Earlier this month, Medium announced that a number of high-profile publishing companies, including Fusion, Mic and MSNBC, are relying on Medium tools to drive discussion and conversation. This worries me.

A lot of content produced by these companies and others originates “on social” – that is, work created by others on publicly available platforms. What is journalism’s responsibility towards those on whose content we rely? How important is it to give people whose work has been appropriated the ability to respond alongside that work?

However contentious and terrible comments are in their worst incarnations, they are a response to a piece of journalism that is usually pretty easy to create, and exists in the same space as the content. With comments I have the option of going to the same website that is using my content in order to respond. If my tweets are taken and used in a way that I don’t agree with, I can leave a comment beneath the article.

Medium is still evolving as a platform, and recently it announced that, in part to combat trolling, it it was turning comments into something that lives apart from the article, with only author-recommended responses being displayed. This may increase civility, but it also diminishes accountability and presents road blocks to offering divergent opinions to a reader.

In addition, if you want to comment on a Medium post, you need to sign up for a Medium account, which means on mobile having a smartphone advanced enough to handle its app or website, and on any platform, having the knowledge of how to create a blog-style response on its platform, which is not immediately clear or easy to understand. Their earlier concept of comment as annotation has also become a private note only, removing this visually dynamic way of graphically “touching” the texts with your own words.

Medium has its own goals around content, community, and journalism, but there is a broader point here about technology, design, and access. The discussion around comments and contributions needs to go beyond questions of civility to also focus on access and diversity. Not everyone is American, not everyone speaks English or has access to the new technology. If you live in a country where social media is heavily monitored to discourage dissent and where participation is already dangerous, it shouldn’t also be technologically complicated to achieve.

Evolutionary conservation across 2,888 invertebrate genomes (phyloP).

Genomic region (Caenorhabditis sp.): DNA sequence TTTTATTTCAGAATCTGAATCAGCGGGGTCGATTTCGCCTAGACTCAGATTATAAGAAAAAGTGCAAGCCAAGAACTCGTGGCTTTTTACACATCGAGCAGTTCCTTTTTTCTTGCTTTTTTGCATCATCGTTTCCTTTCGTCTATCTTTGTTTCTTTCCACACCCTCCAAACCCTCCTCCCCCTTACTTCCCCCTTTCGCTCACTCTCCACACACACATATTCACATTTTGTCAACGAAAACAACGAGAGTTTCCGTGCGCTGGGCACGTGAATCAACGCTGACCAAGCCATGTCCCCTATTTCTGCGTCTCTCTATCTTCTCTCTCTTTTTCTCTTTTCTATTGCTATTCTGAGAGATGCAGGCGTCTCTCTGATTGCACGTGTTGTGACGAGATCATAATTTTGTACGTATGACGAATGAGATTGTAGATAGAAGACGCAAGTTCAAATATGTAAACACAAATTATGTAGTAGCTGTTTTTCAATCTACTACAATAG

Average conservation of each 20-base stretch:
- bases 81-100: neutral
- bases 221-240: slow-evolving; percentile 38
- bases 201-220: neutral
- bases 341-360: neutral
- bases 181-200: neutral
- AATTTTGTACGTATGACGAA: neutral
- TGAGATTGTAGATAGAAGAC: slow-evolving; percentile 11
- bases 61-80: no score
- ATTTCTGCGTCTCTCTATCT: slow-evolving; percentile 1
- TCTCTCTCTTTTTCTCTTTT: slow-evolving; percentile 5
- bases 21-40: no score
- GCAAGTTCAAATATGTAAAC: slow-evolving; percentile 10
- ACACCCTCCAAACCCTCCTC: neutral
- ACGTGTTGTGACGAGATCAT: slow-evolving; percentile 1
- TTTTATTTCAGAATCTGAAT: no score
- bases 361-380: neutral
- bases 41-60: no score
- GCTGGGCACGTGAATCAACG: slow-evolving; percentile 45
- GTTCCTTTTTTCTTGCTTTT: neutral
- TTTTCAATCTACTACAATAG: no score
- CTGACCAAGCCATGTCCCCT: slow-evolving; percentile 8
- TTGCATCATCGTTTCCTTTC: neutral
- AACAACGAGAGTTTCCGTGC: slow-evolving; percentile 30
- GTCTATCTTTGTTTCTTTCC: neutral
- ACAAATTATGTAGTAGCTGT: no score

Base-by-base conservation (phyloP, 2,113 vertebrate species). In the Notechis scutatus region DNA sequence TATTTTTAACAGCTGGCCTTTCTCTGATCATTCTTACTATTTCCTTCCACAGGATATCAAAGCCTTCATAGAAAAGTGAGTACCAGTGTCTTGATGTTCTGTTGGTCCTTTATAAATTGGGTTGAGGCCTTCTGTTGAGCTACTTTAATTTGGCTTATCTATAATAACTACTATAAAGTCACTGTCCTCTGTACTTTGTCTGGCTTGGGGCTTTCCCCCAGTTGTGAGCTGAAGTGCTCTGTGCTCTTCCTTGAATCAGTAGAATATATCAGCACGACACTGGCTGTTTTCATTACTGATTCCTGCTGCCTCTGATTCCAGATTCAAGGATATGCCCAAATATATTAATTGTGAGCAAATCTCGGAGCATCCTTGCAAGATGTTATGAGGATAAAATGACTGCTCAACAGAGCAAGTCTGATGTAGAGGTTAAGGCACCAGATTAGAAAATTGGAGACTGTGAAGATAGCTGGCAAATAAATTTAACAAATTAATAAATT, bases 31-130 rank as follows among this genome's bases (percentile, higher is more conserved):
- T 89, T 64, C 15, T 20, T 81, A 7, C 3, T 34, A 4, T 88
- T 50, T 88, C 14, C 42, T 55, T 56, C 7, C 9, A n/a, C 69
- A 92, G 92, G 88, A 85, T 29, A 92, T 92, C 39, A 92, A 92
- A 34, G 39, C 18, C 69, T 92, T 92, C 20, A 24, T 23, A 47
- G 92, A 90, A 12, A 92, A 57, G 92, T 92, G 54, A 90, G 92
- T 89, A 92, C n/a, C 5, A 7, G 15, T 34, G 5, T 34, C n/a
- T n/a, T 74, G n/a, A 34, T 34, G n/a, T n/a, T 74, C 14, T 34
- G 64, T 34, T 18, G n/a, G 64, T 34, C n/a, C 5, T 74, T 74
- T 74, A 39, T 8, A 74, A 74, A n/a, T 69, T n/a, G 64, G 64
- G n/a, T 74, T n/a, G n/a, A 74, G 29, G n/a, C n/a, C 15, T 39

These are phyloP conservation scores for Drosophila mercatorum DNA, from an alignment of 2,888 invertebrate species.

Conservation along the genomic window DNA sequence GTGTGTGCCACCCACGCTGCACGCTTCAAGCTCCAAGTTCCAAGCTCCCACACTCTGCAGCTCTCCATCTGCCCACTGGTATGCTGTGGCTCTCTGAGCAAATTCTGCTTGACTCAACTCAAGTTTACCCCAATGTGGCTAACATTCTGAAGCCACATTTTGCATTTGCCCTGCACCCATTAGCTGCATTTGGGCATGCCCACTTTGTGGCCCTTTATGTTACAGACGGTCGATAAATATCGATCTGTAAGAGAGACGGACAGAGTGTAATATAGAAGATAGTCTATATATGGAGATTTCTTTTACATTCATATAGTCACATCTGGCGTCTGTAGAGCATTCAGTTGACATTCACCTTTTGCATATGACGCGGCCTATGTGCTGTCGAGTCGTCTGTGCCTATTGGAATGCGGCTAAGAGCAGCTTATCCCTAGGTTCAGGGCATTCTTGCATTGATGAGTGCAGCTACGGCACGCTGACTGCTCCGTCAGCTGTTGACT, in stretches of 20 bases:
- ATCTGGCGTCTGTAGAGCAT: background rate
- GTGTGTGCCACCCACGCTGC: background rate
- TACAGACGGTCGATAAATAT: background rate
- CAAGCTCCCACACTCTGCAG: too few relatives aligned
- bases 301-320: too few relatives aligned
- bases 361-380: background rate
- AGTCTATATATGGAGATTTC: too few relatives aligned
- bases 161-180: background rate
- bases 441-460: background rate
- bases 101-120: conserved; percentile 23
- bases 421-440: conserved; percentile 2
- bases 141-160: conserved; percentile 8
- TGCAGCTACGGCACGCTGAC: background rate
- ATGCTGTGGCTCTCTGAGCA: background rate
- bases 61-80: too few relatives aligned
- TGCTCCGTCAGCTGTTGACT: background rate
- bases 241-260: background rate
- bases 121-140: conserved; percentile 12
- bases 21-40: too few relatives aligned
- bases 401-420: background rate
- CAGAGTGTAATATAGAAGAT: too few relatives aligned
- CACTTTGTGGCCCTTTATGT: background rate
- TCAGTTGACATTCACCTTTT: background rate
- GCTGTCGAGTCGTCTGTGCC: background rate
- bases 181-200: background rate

Another of the main contentions with current comment systems is that diverse voices are scared away by what they see. All of us in this space need to think about how our decisions to redesign our systems will improve or worsen homogeneity. The tenor of the comments is important, but so is accessibility and connection to the content their commenting about.

The central question for publishers should be this: do you want to be having conversations at all? If readers can’t respond on the same page, interact with each other, or have clear knowledge of the response process, is it even a conversation any more? Are you trying to understand what it takes to encourage a real exchange of ideas or merely trying to inure our readers to limited engagement by calling it conversation, when the communication is almost entirely one way? The decision to not have things open is a valid one, but platforms and media need be clear about how they arrived at that position, and what its consequences are, both positive and negative, to the goals of its journalism. When we pretend otherwise, the audience’s distrust is understandable.

Comments systems, as well as straightforward ways to provide onsite feedback and contributions, have an important democratic function. As we at The Coral Project seek to reinvent such systems, we have to consider that while their design may be ultimately changeable and disposable, their function of building engaged community around journalism should not be easily discarded.

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